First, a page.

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Frederick the Great Paperback – International Edition, October 25, 2011


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Product Details

  • Paperback: 272 pages
  • Publisher: Vintage Classics (October 25, 2011)
  • Language: English
  • ISBN-10: 009952886X
  • ISBN-13: 978-0099528869
  • Product Dimensions: 5.2 x 7.8 inches
  • Shipping Weight: 7 ounces
  • Average Customer Review: 4.0 out of 5 stars  See all reviews (32 customer reviews)
  • Amazon Best Sellers Rank: #1,847,608 in Books (See Top 100 in Books)

Editorial Reviews

Review

"He is everything I like, brave, funny, no nonsense, marvellous taste, common sense, interested in everything" -- Nancy Mitford on Frederick II of Prussia "The unmistakable Mitford trill, in whose light, bright cadences an entire hard-to-shock and easy-to-bore view of life is made manifest" -- Zoe Heller Daily Telegraph "Elegant and entertaining" Chicago Tribune "Witty and atmospheric" Sunday Times "[Her books] have the air of having been talked on to the page, in a voice as direct and intimate and clear as a child's" -- Laura Thompson Daily Telegraph

About the Author

Nancy Mitford was born in London on November 28 1904, daughter of the second Baron Redesdale, and the eldest of six girls. Her sisters included Lady Diana Mosley; Deborah, Duchess of Devonshire and Jessica, who immortalised the Mitford family in her autobiography Hons and Rebels. The Mitford sisters came of age during the Roaring Twenties and wartime in London, and were well known for their beauty, upper-class bohemianism or political allegiances. Nancy contributed columns to The Lady and the Sunday Times, as well as writing a series of popular novels including The Pursuit of Love and Love in a Cold Climate, which detailed the high-society affairs of the six Radlett sisters. While working in London during the Blitz, Nancy met and fell in love with Gaston Palewski, General de Gaulle's chief of staff, and eventually moved to Paris to be near him. In the 1950s she began writing historical biographies - her life of Louis XIV, The Sun King, became an international bestseller. Nancy completed her last book, Frederick the Great, before she died of Hodgkin's disease on 30 June 1973.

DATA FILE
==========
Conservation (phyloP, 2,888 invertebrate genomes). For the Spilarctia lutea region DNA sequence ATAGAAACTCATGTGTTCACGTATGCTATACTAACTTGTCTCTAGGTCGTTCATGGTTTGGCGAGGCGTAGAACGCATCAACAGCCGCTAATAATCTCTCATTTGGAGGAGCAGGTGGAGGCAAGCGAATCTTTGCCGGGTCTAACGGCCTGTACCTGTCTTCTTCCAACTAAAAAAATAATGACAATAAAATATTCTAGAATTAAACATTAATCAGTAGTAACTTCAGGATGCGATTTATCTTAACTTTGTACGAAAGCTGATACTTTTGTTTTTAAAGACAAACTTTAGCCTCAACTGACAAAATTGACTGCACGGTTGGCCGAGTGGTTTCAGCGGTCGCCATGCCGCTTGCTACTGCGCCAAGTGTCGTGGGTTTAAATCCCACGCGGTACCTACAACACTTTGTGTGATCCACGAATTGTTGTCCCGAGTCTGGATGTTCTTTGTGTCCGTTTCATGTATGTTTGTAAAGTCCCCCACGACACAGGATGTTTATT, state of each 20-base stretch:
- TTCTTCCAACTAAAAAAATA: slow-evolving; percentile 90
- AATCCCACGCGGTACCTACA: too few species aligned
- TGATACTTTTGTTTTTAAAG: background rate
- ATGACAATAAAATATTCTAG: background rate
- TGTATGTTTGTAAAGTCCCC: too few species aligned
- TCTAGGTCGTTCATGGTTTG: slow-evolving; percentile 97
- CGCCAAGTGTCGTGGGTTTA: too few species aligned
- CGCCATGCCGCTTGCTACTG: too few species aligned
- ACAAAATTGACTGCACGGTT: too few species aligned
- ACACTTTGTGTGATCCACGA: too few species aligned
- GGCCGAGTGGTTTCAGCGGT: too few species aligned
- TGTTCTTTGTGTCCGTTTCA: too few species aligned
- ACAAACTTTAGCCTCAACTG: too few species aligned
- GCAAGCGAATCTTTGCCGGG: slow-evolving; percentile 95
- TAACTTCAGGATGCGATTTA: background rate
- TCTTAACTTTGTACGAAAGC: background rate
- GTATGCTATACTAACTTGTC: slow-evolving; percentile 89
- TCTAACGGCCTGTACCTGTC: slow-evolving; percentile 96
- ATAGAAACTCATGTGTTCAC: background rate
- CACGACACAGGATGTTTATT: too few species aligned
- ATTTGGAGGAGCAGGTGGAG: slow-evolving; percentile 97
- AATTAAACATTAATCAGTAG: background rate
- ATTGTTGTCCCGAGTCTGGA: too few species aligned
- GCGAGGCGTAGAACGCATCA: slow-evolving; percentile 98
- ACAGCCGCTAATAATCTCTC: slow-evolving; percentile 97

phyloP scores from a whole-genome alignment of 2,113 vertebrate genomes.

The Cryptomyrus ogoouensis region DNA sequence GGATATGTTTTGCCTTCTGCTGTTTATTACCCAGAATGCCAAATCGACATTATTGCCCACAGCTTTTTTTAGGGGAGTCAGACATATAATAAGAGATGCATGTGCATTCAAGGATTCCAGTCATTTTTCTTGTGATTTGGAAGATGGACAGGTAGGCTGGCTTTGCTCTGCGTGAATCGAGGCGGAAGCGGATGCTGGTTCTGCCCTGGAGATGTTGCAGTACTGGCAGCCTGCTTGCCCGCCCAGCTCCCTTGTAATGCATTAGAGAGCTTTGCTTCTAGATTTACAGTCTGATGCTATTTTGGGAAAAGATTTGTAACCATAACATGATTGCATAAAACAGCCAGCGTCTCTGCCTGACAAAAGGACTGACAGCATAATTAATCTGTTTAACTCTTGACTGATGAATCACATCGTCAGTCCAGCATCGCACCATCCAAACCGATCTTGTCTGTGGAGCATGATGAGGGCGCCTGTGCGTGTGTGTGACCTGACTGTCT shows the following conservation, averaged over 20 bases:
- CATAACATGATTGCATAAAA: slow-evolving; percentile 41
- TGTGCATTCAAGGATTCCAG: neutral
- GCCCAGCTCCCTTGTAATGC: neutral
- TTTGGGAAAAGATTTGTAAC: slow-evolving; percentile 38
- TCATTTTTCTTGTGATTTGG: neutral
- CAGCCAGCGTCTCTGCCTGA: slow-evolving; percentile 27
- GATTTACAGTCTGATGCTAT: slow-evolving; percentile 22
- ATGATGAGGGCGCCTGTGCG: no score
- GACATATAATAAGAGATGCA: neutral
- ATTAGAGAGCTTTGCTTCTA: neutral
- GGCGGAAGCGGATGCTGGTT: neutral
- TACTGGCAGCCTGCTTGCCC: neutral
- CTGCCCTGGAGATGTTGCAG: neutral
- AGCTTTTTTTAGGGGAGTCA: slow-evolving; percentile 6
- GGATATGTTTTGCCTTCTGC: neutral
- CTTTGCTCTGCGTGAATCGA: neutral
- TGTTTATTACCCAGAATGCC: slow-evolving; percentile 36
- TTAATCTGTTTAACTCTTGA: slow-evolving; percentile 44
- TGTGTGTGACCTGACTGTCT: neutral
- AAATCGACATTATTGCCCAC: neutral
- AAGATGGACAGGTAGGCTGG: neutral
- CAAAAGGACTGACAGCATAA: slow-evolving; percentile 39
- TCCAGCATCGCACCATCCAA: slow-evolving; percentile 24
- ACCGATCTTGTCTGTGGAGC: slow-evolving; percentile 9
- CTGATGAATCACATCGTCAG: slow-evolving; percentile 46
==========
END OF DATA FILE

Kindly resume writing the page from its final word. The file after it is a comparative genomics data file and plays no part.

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Customer Reviews

I highly recommend this book to anyone interested in history.
bethwindsor@earthlink.net
Nancy Mitford would have been a good watercolor painter and she did good job painting us a portrait of Frederick the Great in this book.
Trikist
One of the best things about her biographical writings is that despite that dryness, her affection for her subjects is clearly visible.
frumiousb

Most Helpful Customer Reviews

25 of 27 people found the following review helpful By frumiousb VINE VOICE on June 1, 2000
Format: Paperback
I am well willing to believe that this may not be the most complete or scholarly approach to Frederick the Great. However, I also do not think that it positions itself to be. If you are familiar with Mitford as a biographer, then you should expect this to be written with her usual style.

Mitford's voice is laconic and dry. One of the best things about her biographical writings is that despite that dryness, her affection for her subjects is clearly visible. Certainly she is one of the few historical biographers who regularly make me laugh out loud when I read the work.

Frederick the Great was a monarch that I knew very little about from a period of which I had only vague knowledge. I shut the book feeling that I had gained a good high level understanding as well as a real desire to read further. It is difficult for me to assess how satisfying it would be for someone who is a real scholar of the period.

A Mitford biography is always a great gift for armchair historians, or for general readers who do not think that they will enjoy biographies. Reading this kind of entertaining work might also be a good way to tempt younger readers into exploring history.
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23 of 27 people found the following review helpful By medelliana on November 2, 2000
Format: Paperback
Although this book is very well-written (at times it feels like a novel), I cannot help feeling that at times there was something missing. The sections that deal with Frederick's upbringing and home life are compelling, but as soon as Mitford dives into Frederick's battles (which were so numerous they almost defined his later life!) the discussion becomes very dense and hard to follow. While I loved hearing abour Voltaire's visit to Potsdam, and the interaction between the two luminaries, I felt that this short time was dwelt upon for a bit too long, perhaps to the detriment of other events in Frederick's life. The book is very sympathetic to Frederick William I (Frederick's father), who I feel is one of history's least likable characters. When it gets to Frederick's later life (after the Seven Years' War), the coverage becomes sparse. However, because at times it is so readable, I recommend this book to those who have little to no knowledge of Frederick and his times.